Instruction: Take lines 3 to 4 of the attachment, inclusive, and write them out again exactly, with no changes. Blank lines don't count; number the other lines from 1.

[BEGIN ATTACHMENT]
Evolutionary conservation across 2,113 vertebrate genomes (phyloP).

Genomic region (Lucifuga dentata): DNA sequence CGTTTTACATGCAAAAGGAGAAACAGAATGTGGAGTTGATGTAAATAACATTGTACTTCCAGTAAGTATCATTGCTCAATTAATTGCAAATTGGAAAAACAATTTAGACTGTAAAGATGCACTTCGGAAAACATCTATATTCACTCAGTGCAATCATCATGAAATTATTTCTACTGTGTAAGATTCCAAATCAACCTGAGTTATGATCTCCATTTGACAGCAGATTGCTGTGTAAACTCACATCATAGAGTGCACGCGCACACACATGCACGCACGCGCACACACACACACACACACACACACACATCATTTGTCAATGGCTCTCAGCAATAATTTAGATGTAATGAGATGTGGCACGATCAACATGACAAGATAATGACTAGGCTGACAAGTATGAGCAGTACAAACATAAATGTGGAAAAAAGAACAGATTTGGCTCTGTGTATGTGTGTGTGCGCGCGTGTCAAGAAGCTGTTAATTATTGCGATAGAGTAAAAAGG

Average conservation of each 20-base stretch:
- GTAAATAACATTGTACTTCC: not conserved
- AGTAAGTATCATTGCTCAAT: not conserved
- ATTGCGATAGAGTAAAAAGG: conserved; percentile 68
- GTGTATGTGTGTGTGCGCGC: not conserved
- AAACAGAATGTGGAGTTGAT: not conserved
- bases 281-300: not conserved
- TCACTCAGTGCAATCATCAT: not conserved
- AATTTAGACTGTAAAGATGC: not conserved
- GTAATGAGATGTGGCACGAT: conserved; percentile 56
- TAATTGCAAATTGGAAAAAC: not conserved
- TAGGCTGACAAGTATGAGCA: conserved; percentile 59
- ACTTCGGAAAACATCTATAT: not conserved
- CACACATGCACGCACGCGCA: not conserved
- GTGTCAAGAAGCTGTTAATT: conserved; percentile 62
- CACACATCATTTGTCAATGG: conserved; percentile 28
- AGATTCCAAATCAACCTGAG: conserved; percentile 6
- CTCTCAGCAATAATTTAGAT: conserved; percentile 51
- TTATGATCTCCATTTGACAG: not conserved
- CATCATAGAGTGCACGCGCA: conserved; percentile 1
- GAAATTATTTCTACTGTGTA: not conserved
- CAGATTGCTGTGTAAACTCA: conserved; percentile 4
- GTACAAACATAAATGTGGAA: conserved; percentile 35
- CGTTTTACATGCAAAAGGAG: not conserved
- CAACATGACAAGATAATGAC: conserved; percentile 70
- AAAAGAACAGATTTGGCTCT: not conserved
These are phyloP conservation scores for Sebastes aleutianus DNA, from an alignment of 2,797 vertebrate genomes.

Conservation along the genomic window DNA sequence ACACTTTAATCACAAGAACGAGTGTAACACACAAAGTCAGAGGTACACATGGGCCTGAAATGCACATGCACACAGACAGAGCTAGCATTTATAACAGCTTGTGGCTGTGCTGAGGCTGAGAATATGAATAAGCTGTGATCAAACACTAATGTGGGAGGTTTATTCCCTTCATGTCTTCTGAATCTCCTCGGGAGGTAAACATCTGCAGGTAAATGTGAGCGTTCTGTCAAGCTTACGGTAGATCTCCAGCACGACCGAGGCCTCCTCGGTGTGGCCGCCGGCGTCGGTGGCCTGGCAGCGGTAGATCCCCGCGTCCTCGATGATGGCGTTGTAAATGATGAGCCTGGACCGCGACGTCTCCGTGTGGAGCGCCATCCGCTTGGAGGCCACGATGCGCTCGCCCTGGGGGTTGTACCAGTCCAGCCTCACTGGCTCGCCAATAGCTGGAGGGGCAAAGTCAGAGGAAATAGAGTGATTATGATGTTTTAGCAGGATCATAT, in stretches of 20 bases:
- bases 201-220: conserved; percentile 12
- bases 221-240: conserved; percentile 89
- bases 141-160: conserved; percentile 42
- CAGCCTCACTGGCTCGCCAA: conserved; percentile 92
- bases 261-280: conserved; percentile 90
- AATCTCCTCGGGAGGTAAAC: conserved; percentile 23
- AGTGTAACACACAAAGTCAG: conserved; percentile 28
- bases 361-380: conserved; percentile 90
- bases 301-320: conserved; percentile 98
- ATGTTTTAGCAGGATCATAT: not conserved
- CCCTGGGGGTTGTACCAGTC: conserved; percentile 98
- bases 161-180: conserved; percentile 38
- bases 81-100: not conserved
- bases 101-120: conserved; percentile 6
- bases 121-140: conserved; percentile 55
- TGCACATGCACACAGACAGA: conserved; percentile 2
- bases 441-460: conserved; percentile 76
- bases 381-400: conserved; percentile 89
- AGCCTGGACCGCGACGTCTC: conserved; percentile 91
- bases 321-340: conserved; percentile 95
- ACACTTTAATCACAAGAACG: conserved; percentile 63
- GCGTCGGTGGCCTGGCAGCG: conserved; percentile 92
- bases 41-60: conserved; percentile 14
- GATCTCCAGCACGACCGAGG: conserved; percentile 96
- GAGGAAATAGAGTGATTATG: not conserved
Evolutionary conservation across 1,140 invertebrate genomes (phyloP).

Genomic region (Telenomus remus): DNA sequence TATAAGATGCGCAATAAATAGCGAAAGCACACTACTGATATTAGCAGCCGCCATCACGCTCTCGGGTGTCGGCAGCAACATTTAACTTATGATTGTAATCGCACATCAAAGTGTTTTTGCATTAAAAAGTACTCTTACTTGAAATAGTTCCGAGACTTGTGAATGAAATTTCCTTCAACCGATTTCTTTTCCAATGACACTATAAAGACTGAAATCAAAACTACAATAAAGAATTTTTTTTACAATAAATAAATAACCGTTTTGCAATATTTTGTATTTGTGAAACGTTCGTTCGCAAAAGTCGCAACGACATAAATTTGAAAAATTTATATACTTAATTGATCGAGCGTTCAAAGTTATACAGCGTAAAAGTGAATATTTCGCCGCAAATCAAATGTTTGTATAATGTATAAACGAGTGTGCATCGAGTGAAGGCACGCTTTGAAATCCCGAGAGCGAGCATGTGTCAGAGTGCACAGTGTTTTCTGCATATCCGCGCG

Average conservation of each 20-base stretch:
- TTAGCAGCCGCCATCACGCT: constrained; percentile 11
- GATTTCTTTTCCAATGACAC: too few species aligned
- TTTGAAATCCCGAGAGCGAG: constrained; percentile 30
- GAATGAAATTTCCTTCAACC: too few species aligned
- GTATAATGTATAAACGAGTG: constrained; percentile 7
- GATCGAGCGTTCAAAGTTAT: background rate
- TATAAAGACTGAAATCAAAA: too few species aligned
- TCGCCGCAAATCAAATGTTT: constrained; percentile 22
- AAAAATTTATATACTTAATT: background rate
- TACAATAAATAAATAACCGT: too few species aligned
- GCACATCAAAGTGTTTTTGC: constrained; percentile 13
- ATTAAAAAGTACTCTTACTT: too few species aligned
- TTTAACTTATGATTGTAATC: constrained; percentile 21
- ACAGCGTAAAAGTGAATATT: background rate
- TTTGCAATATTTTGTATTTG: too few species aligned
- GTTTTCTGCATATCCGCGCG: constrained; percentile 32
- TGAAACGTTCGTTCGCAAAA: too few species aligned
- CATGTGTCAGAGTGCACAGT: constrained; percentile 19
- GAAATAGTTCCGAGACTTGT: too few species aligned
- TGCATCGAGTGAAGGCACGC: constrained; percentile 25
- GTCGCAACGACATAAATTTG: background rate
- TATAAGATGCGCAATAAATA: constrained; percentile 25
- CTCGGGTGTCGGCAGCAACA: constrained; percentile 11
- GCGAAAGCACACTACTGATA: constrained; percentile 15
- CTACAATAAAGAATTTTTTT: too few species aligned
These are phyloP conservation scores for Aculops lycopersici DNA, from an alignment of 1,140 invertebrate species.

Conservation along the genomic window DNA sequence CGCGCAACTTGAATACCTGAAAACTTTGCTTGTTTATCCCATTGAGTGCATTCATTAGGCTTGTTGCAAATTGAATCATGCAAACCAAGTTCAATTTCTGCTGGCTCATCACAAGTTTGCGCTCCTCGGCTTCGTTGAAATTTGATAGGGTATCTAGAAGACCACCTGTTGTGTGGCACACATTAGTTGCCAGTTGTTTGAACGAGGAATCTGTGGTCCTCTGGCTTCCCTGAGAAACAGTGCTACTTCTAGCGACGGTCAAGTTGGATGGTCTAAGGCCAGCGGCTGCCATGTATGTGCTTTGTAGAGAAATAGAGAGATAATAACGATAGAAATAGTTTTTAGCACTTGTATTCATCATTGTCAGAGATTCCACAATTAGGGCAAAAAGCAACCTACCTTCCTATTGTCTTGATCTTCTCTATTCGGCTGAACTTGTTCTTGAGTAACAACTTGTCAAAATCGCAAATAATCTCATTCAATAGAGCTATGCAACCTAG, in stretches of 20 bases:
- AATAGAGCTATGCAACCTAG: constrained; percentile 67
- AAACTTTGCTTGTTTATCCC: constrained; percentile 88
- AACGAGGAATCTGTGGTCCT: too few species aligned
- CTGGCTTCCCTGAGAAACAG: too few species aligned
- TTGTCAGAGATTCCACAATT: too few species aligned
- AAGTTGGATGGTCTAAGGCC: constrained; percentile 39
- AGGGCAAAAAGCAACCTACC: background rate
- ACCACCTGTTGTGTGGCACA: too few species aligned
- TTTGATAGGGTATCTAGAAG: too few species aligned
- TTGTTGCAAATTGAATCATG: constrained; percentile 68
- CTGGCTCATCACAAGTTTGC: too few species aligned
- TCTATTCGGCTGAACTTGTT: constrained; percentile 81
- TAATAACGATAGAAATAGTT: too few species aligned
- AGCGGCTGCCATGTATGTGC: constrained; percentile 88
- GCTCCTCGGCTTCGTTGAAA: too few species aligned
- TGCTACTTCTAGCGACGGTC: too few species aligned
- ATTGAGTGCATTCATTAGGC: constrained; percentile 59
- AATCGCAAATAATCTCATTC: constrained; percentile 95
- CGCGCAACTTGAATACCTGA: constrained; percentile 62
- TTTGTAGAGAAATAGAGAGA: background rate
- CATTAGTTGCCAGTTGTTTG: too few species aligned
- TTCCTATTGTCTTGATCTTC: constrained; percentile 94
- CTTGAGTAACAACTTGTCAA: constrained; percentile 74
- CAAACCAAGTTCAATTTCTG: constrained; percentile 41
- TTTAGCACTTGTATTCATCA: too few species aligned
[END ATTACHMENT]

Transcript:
Average conservation of each 20-base stretch:
- GTAAATAACATTGTACTTCC: not conserved